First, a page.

Draco or Gliding Lizard, Agumbe, Western Ghats, Karnataka

Chetan Rao


Chetan Rao

Chosen as 'Picture of the Week'

Although incapable of a strong flight, these lizards can glide as long as 60 m (200 ft) which is quite a distance, considering that one lizard is approximately 20 cm (7.9 in) in total length, tail included.

Draco or gliding lizard (Draco dussumieri) is an agamid lizard endemic to the  Western Ghats and Northeast India. They are primarily arboreal and occur in rainforests and plantations like areca nut, rubber, etc. It has a membrane called a patagium around its belly which extends to create wings that help it glide across tall canopies. Interestingly, within the Western Ghats, they do not occur beyond the Goa gap, a significant biogeographic barrier between Goa and South Maharashtra, due to the absence of tall trees with high canopies.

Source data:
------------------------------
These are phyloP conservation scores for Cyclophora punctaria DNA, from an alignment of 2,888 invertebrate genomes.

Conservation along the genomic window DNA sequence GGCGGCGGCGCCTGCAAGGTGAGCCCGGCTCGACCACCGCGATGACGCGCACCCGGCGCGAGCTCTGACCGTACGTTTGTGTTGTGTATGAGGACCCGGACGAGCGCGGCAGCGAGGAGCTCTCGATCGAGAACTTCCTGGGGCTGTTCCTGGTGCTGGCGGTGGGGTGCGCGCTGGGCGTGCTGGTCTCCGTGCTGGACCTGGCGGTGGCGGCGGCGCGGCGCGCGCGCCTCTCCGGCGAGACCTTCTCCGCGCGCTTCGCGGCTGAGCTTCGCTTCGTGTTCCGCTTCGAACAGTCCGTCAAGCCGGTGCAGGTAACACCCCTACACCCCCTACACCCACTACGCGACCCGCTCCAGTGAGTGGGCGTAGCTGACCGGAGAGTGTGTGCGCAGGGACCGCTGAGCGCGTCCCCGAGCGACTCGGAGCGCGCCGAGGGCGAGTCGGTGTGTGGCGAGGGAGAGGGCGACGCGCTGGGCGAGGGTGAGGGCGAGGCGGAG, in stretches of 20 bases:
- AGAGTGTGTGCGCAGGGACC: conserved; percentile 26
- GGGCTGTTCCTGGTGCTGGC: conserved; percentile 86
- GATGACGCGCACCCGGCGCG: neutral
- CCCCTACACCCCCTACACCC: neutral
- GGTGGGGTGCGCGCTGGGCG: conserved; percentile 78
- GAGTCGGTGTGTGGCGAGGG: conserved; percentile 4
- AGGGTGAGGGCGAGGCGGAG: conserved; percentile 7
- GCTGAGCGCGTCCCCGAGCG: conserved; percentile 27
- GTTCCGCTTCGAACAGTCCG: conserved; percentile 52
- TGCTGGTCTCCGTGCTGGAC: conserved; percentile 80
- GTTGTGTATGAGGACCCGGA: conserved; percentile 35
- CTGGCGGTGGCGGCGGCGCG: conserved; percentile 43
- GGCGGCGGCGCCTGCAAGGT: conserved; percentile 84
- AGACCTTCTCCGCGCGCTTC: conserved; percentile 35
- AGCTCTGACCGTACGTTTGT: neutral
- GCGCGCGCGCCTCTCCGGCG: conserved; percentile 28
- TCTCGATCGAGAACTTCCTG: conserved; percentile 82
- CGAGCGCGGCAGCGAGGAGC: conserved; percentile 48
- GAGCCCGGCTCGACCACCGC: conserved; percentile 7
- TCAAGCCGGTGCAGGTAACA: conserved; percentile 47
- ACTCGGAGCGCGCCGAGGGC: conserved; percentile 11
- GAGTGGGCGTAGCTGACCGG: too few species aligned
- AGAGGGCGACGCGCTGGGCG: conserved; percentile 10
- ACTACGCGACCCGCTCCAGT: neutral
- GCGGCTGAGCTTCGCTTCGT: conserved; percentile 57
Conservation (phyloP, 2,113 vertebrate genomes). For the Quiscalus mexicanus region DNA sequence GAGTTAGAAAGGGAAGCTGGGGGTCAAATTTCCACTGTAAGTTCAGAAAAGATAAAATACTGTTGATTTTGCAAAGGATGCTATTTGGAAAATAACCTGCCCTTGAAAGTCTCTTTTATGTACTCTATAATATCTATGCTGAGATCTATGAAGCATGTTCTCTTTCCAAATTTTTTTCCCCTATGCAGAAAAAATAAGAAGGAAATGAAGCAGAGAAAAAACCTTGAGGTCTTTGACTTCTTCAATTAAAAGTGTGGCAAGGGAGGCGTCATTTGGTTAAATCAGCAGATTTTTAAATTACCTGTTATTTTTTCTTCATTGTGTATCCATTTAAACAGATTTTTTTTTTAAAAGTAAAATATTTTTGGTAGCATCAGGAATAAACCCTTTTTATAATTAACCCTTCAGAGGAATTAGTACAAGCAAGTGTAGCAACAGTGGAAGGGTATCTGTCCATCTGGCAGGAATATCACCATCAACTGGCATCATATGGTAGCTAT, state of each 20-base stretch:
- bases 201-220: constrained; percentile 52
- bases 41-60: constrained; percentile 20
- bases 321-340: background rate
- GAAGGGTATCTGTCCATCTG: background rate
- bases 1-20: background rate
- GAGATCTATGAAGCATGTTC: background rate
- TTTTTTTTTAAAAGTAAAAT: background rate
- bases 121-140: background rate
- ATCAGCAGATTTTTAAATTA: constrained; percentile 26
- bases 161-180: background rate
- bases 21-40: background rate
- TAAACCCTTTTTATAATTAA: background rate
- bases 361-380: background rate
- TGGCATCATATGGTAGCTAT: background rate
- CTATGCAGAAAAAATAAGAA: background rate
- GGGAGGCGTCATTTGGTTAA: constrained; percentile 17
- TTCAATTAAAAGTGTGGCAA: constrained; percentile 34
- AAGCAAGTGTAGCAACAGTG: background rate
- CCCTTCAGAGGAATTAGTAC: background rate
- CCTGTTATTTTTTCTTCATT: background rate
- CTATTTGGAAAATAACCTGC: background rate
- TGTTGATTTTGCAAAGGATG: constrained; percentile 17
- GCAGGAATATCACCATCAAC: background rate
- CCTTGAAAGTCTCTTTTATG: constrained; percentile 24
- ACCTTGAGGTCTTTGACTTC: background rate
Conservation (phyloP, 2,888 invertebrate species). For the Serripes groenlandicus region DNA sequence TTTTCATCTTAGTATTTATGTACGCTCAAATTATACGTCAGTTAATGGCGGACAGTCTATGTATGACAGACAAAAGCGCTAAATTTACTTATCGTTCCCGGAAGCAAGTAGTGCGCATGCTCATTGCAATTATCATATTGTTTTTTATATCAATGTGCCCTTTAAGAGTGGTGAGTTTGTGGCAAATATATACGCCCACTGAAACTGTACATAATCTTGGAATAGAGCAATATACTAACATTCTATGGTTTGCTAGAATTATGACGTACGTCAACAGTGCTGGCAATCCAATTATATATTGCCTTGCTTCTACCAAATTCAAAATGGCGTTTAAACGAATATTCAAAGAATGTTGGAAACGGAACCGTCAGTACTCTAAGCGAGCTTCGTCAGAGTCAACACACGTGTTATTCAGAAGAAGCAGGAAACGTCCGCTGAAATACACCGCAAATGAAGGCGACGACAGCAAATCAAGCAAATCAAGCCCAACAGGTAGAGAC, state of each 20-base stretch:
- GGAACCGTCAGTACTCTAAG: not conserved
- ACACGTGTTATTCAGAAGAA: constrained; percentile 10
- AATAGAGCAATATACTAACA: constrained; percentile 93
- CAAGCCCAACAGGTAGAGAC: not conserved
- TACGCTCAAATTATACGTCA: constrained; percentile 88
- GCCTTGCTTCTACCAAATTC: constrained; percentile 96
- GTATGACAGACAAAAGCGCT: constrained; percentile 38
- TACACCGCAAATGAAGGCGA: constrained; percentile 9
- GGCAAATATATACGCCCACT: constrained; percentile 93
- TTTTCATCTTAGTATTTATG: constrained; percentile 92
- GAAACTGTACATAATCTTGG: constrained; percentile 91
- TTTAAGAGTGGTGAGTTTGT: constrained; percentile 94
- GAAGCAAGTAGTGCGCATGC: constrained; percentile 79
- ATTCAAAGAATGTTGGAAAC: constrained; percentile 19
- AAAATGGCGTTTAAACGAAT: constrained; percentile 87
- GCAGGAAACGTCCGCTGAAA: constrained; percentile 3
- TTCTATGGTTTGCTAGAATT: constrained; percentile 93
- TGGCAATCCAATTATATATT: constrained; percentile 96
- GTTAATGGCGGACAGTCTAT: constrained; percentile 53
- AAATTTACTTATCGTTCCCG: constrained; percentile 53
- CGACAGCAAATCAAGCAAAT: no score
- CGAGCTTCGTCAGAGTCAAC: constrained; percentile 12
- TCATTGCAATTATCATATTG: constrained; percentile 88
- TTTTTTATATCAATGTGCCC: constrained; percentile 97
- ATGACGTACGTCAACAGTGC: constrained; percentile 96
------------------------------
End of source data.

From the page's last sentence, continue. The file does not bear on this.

Their diet is largely comprised of ants and termites. They are abundant throughout their range and have no special conservation status. However they, like other reptiles, are threatened by the same major factors — habitat loss, agriculture, logging, urban development, and invasive species — although the threat posed by climate change remains uncertain. In an assessment published in 2022, it was found that reptiles inhabiting forests, where these threats are strongest, are more threatened than those in arid habitats.

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